Hi. What did you do? Pretend I'm, like, eight
and/or stupid (because on
this I are pretty stoopid).
Once upon a time, websites were written and maintained by
individuals, or by relatively small, closely-knit groups of people.
Once upon a time, and indeed even to this day, there has always
been a need to try to figure out how "good" a website is. Now,
of course, "goodness" is a terribly subjective and multifaceted
concept, so trying to reduce it to a unidimensional metric or
"rank" is a task fraught with peril and ultimately utterly
impossible, but the need is strong enough that people are bound
to try anyway. One area in which the need is real is: ranking
search results. It's (comparatively) very easy to write a web
search engine that returns links to every single page where a
user's search terms are mentioned. It's much, much more
difficult, however, to rig it up so that the user can easily zero
in on the *interesting* or *useful* links first, without having
to wade through all of the hundreds or thousands or millions of
hits which a simpleminded brute-force search engine might yield.
Once upon a time, Larry Page and Sergey Brin had a great idea.
They were trying to get a handle on "goodness" as defined by the
*users* of a page, *not* on the goodness that the authors of a
page wished it had, or might try to assert that it had. Even
more to the point: Larry and Sergey wanted to rank "goodness"
in terms useful to the people doing the searching, not in terms
useful to the owners of the websites where the hits might (or
might not) be found. L&S realized that one way to get a handle
on this user-perceived goodness was to look at how many people
linked to a given page. Simply speaking, to first order, the
more people link to webpage X, the "better" webpage X is, and
the higher webpage X should appear in a list of search results.
As an additional, second-order wrinkle, the founders of
Google realized that not all links are created equal. Among other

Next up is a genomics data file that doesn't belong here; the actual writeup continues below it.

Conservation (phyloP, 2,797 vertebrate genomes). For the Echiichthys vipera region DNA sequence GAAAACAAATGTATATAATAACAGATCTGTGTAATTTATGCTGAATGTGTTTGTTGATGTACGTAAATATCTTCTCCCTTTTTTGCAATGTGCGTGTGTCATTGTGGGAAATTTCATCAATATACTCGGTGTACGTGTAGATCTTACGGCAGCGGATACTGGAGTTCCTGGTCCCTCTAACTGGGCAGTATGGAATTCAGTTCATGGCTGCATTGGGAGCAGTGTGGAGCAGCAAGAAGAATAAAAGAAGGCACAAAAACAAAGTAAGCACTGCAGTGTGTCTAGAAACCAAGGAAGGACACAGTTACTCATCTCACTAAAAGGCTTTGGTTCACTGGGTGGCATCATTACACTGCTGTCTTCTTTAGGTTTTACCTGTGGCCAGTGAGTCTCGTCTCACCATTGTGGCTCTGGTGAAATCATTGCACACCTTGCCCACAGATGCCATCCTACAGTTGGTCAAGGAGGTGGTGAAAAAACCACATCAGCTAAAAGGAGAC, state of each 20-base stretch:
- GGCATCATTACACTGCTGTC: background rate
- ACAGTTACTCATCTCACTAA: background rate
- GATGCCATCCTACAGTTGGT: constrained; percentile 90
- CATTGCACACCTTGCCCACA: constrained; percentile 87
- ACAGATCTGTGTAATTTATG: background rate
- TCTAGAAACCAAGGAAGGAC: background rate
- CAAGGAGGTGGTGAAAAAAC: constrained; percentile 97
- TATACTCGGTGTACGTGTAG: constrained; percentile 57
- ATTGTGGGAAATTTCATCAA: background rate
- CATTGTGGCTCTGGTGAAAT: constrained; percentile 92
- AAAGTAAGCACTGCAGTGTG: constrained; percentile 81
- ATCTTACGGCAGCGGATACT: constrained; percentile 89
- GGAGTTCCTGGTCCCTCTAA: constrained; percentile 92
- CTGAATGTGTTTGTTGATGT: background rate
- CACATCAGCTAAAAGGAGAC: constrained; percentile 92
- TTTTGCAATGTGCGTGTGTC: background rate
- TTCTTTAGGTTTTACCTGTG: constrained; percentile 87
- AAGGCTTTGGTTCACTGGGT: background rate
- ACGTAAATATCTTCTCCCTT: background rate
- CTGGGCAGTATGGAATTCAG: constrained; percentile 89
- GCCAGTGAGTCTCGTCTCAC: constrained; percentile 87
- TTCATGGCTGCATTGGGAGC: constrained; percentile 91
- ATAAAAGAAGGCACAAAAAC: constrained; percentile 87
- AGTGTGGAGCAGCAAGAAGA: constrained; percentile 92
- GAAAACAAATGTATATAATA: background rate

things, links to an unknown site *from* sites that are known to
be "good" count more towards ranking site X's "goodness" than do
links from other, random, unknown or not-so-good sites.
Needless to say, this strategy turned out to work very, very
well. Google is now very, very successful, and its name has
become literally synonymous with "to do a web search for".
However, fast-forward to today. There are now "social" websites
which are most assuredly *not* written and maintained by
"individuals or relatively small, closely-knit groups of
people". Social websites, such as blogs and wikis, are by
definition written and maintained by anybody and everybody out
there on the whole world-wide internet. And that's a fine,
wonderful, libertarian and egalitarian thing -- except that it
collides head-on with Google's strategy. The collision wouldn't
matter so much if there weren't social websites with high
pagerank, or if Google and its pagerank algorithm weren't so
successful. But in a world where Google is far and away the #1
search engine, and where the ever-so-social (or at least
ever-so-wiki) site known as Wikipedia is a top-10 website with
stupefyingly high pagerank, we have the makings of quite a fine
Simply put, Wikipedia is an absolutely irresistible,
boron-neodymium supermagnet for linkspam. The World Wide Web is
no longer Tim Berners-Lee's theoretically interesting research
lab thingy, it's an unignorable real-world phenomenon. If you're
a commercial website operator, having high Google pagerank is
money in the bank. So if you yourself can go in and create links
from a high-pagerank site like Wikipedia to your grotty little
commercial site, well, you'd be a fool not to.
So Google, like virtually all wildly successful and unignorable
real-world phenomena, has had to compromise a bit on its
principles. Links from high-rank sites contribute higher to a
linked-to site's pagerank, *unless* the high-rank site is openly
editable by anybody, in which case the links probably have to
be ignored. So Google invented the new HTML link attribute
"nofollow". (One of the nice things about open, extensible
languages like HTML is that anybody can invent new extensions
like this to it anytime.) Nofollow means, "don't weight this
link by my site's pagerank when totting up the linked-to
website's pagerank", or indeed, "don't follow this link in order
to tot up pagerank at all". Google invented this attribute
specifically for high-pagerank social sites such as Wikipedia,
and encourages us to use it on our user-editable external links.
In terms of "what did specifically Brion do to turn on the
"nofollow" attribute for Wikipedia external links?", that
I can't answer. Probably some propellorhead computer weenie
thing involving "property lists" or "php configuration variables"
or suchlike. :-)